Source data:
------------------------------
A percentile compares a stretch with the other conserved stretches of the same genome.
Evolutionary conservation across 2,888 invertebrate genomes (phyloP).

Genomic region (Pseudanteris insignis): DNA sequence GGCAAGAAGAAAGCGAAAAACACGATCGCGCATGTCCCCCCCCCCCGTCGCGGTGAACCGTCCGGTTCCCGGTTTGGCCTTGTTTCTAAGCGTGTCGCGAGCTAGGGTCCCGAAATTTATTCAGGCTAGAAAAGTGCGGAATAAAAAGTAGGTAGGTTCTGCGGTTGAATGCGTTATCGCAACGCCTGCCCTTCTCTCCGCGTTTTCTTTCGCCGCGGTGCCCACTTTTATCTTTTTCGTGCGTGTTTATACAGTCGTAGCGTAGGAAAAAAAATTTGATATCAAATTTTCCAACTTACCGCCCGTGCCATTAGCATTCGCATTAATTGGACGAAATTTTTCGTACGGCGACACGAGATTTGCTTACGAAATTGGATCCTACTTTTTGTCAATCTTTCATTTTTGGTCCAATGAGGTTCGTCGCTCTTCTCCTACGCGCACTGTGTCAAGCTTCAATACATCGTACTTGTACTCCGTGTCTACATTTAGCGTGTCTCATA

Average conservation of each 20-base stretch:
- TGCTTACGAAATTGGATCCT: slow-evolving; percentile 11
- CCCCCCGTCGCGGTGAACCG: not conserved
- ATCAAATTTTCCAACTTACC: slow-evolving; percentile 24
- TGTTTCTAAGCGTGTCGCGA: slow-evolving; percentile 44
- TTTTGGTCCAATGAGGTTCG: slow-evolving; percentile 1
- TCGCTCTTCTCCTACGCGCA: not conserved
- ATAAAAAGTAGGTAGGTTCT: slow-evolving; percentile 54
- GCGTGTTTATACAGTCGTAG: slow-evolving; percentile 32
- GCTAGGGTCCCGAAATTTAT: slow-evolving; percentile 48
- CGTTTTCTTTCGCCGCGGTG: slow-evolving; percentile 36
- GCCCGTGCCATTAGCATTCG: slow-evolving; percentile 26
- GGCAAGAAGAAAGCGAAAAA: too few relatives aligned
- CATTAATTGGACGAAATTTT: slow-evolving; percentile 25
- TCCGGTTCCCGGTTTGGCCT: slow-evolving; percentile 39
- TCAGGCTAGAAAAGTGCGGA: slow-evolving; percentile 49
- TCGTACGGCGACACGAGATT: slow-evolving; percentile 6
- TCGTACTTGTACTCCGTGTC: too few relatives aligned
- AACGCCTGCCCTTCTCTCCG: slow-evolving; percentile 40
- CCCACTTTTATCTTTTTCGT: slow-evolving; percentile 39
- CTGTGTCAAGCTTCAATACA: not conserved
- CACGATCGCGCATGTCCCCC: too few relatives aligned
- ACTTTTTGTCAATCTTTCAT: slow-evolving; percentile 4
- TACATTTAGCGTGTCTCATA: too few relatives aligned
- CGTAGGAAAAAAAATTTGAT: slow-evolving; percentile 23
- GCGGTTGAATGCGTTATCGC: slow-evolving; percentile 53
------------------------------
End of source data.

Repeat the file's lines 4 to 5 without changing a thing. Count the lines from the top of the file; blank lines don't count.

Average conservation of each 20-base stretch:
- TGCTTACGAAATTGGATCCT: slow-evolving; percentile 11